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The caterpillars of the Scarce Swallowtail have been noted to leave silk trails from the permanent resting sites to feeding sites. This has been seen in both solitary and territorial larves with larvae having the ability to discern their trails from those of others. Research on pupae of Iphiclides podalirius in Spain indicates that the pupae manifest in two colours, green and brown, for the purpose of camouflage. The green pupae develop on hostplants and develop directly while brown pupae enter into diapause in the leaf litter. Pupating larvae tend to form green pupae before August while after August they tend to form brown pupae.
It is found in gardens, fields and open woodlands. It is widespread throughout Europe with the exception of the northern parts. Its range extends northwards to Saxony and central Poland and eastwards across Asia Minor and Transcaucasia as far as the Arabian peninsula, India, and western China. A few specimens of the Scarce Swallowtail have been reported from central Sweden and the UK but they were probably only strays and not migrants. The scarcity of UK migrants is responsible for the English common name. In the Alps it can be found up to altitudes of 1600 m.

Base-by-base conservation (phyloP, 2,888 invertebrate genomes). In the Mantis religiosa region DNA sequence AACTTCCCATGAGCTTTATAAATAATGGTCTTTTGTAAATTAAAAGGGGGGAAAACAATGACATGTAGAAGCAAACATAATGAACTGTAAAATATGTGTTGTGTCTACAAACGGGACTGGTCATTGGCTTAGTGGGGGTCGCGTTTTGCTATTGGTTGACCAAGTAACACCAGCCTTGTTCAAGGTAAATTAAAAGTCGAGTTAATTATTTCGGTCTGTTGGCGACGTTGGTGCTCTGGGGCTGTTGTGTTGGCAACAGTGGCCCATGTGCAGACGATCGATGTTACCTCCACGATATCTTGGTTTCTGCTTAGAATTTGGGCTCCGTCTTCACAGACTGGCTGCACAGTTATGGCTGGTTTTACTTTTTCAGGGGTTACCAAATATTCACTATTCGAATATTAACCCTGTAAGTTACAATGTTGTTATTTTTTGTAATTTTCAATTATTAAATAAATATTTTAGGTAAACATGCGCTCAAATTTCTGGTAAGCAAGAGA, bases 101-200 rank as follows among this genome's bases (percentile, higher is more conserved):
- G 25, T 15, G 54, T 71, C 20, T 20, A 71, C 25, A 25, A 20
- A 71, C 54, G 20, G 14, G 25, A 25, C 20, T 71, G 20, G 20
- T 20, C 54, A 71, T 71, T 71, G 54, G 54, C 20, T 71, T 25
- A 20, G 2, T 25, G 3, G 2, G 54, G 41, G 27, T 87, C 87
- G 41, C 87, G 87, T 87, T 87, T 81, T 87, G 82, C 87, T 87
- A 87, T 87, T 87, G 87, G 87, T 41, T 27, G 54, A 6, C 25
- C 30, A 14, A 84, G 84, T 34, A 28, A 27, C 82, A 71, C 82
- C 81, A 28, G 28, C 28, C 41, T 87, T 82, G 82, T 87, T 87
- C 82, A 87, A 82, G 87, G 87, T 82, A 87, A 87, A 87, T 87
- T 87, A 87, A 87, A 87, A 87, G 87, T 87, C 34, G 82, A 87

In some years the Scarce Swallowtail is quite abundant. The Scarce Swallowtail is getting rarer as the blackthorn bushes are being cleared. The butterfly is now protected by law in Czech republic, Slovakia, Germany, Hungary, Luxembourg, Russia and Poland. It is considered Rare-Endangered and protected in some provinces of Austria and of status Indeterminate throughout Europe. Though referred by some authorities to be of status "Vulnerable", it is however unlisted in the IUCN Red List and the CITES appendices I, II and III. Other names: Sail Swallowtail, Pear-tree Swallowtail. Related spotting: http://www.projectnoah.org/spottings/906...